I kind of skipped the Arabian Nights thing because I had no interest, but the pictures of the show were interesting.
Thanks fo the Disney update. I just hope the castle isn't under tarps when we are there in October. I loved the ToT picture, it does seem to fit with the Morrocan theme. Nice catch.
Currently raising funds for the AMAZING Give Kids The World for their annual Coasting for Kids event. Any amount would go a long way in helping a family enjoy an amazing Orlando vacation. You can donate on my page.
Nice article and thanks for the arabian nights review. Now I know not to waste my time on that. I've considered going several times but if its as lame as it looked in the article, then my money is better spent elsewhere.
Although official measures of inflation may exclude food and energy in their "core" assessments, those volatile components are gobbling up much of consumers' paychecks
The price of a barrel of crude oil, which is refined into gasoline, plastics and other fuels, has topped $77.00 this week, bumping average pump prices above $3 per gallon.
"Now we have energy costs seeping into other sectors," said Jared Bernstein, an economist at the Washington, D.C.-based Economic Policy Institute. "That's why we see the core measure accelerating in recent months."
Corporations such as Kellogg Co., Goodyear Tire & Rubber Co. and Walt Disney Co. are struggling with higher energy costs and have announced they will pass them along to consumers as price increases.
"If the consumer believes that the price of something is going up for a fair reason they're more willing to pay for it," said Lehman Bros. economist Drew Matus. "The most recent surge in inflation can in part be attributed to a pass-through effect from energy prices."
People forget that the corporations have to suffer with the high energy bills as well. Disney is basically running a city within their confines. Can you even imagine what their energy bill must be like? I'm not surprised to see prices raise.
Thanks for pointing out the continued maintenance problems WDW continues to ignore.Also it wouldn't hurt to fix that Hollywood sign on the Tower of Terror
Im a bit suprised to not see you mention another recent change WDW is doing at the Magic Kingdom,with its day time parade.Would of loved to hear your coments on Disney repackaging its already existing parade by adding new music from the Tokyo Disneyland parade as well as making slight changes to the floats.Next time maybe hey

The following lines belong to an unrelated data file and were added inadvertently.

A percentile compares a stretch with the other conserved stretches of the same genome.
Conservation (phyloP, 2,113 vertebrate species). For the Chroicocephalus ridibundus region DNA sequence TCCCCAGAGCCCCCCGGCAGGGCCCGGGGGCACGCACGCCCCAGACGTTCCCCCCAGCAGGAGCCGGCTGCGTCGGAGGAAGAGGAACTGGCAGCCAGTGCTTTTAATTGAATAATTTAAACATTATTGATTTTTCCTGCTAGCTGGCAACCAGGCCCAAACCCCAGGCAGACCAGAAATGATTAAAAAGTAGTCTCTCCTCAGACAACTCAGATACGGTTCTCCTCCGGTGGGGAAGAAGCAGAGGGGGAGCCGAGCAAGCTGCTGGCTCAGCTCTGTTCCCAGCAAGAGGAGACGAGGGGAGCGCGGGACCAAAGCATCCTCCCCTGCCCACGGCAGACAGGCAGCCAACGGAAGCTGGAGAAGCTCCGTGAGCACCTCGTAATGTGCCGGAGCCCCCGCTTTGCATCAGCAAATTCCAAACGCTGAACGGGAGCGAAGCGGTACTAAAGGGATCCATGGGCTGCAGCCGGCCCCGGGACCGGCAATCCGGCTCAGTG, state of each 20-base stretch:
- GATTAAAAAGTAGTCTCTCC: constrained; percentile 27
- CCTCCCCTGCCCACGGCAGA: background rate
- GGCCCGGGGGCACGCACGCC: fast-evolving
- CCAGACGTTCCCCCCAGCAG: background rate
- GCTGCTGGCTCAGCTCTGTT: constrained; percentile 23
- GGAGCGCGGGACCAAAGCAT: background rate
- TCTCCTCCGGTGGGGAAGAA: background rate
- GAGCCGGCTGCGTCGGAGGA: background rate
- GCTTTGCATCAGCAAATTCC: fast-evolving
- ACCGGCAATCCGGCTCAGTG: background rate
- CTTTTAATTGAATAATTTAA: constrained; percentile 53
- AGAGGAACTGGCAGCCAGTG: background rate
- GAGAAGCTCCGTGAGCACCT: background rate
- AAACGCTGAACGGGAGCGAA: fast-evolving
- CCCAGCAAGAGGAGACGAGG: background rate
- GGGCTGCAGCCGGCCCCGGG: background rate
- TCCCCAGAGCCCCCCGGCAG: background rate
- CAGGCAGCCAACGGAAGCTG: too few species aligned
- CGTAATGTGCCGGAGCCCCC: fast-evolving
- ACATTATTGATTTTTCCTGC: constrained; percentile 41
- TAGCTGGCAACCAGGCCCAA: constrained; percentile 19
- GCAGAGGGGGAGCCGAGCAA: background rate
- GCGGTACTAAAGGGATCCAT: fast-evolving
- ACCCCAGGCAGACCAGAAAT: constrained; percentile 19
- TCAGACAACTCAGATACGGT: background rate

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We've been to Hoop Dee Doo Revue and Spirit of Aloha at Disney World. Of those two we absolutely love Hoop! Reading Kevin's review of Arabian Nights, I'm convinced: Sticking with the Disney dinner shows is the best way to go.
Great news summary Kevin!
My husband Rich and I went to a very early incarnation of Mouse Fest in the year 2000 or so. Photos and a description of it are on Deb Wills' All Ears Net.com website. Basically what this is is a mega-'Net Meet, but instead of with one online entity it's with a lot of online entities meeting as the same time and place as yours. The one in the year 2000 attracted 150, mostly those who frequented rec.arts.disney.parks on Usenet. Since then the event has grown! The hard part about attending Mouse Fest for some parents is that it occurs while schools are still in session. But if that is not of a concern for you and the time and resources are available for you, do check out Mouse Fest.
After reading the description to Arabian Nights, I think I know where Disney got their inspiration for the Buffalo Bill Wild West Show at Disneyland Resort Paris. However, it seems that Disney was able to add their special magic to a rather generic concept. I think the show in Paris is great, I have seen it at least 10 times, but Arabian Nights sounds rather boring.
Regarding "Finding Nemo: The Musical", this sounds a bit like the Little Mermaid Show in Tokyo DisneySea. But I have to disagree with Kevin about the concept of showing the puppeteers not fitting a Disney show. In Tokyo, the puppeteers are also very visible but it doesn't distract one bit from the show.
Thanks for the update, Kevin. Count me among those who won't miss the bland monotone of the human delivery on Living With the Land. It was most times embarrassing to sit through the uninteresting and uninterested spiel of a bored CM. Only once did I have a great presenter, and that was a 50-ish gentleman on the first boat out in the morning. He asked us if we'd mind if he went off of the script and just talked to us. It was very interesting and informative, the same kind of approach that they now use on Kilimanjaro Safari's. Too bad they couldn't go in that direction.
When I first heard the news about a show with puppets in the dark, I was happy they were going to reproduce the magic found in the Little Mermaid show, really a delightful little gem. But here suddenly I see they will not always hide the puppeteers (my wife says this will make them like Broadway's Avenue Q), and I'm suddenly worried. That smacks of being avant-garde, something that almost NEVER works in the theme park setting (paging Anne Hamburger!!)
I certainly agree that "Avenue Q" is pretty avant-garde for Disney, but the idea of being able to see the puppeteers actually exists already in "The Lion King" on Broadway (Zazu, Timon and others), and in the "Aladdin" show at DCA (Iago). I think that if you had visible puppeteers wearing scenery-blending clothes for non-speaking parts (like schools of fish, for example), it could work pretty well. I don't expect that Disney would just put kids out there in black t-shirts and jeans, essentially without costuming and without an attempt hiding the person doing the talking (a la "Avenue Q"). I could be wrong of course, but we'll have to wait and see.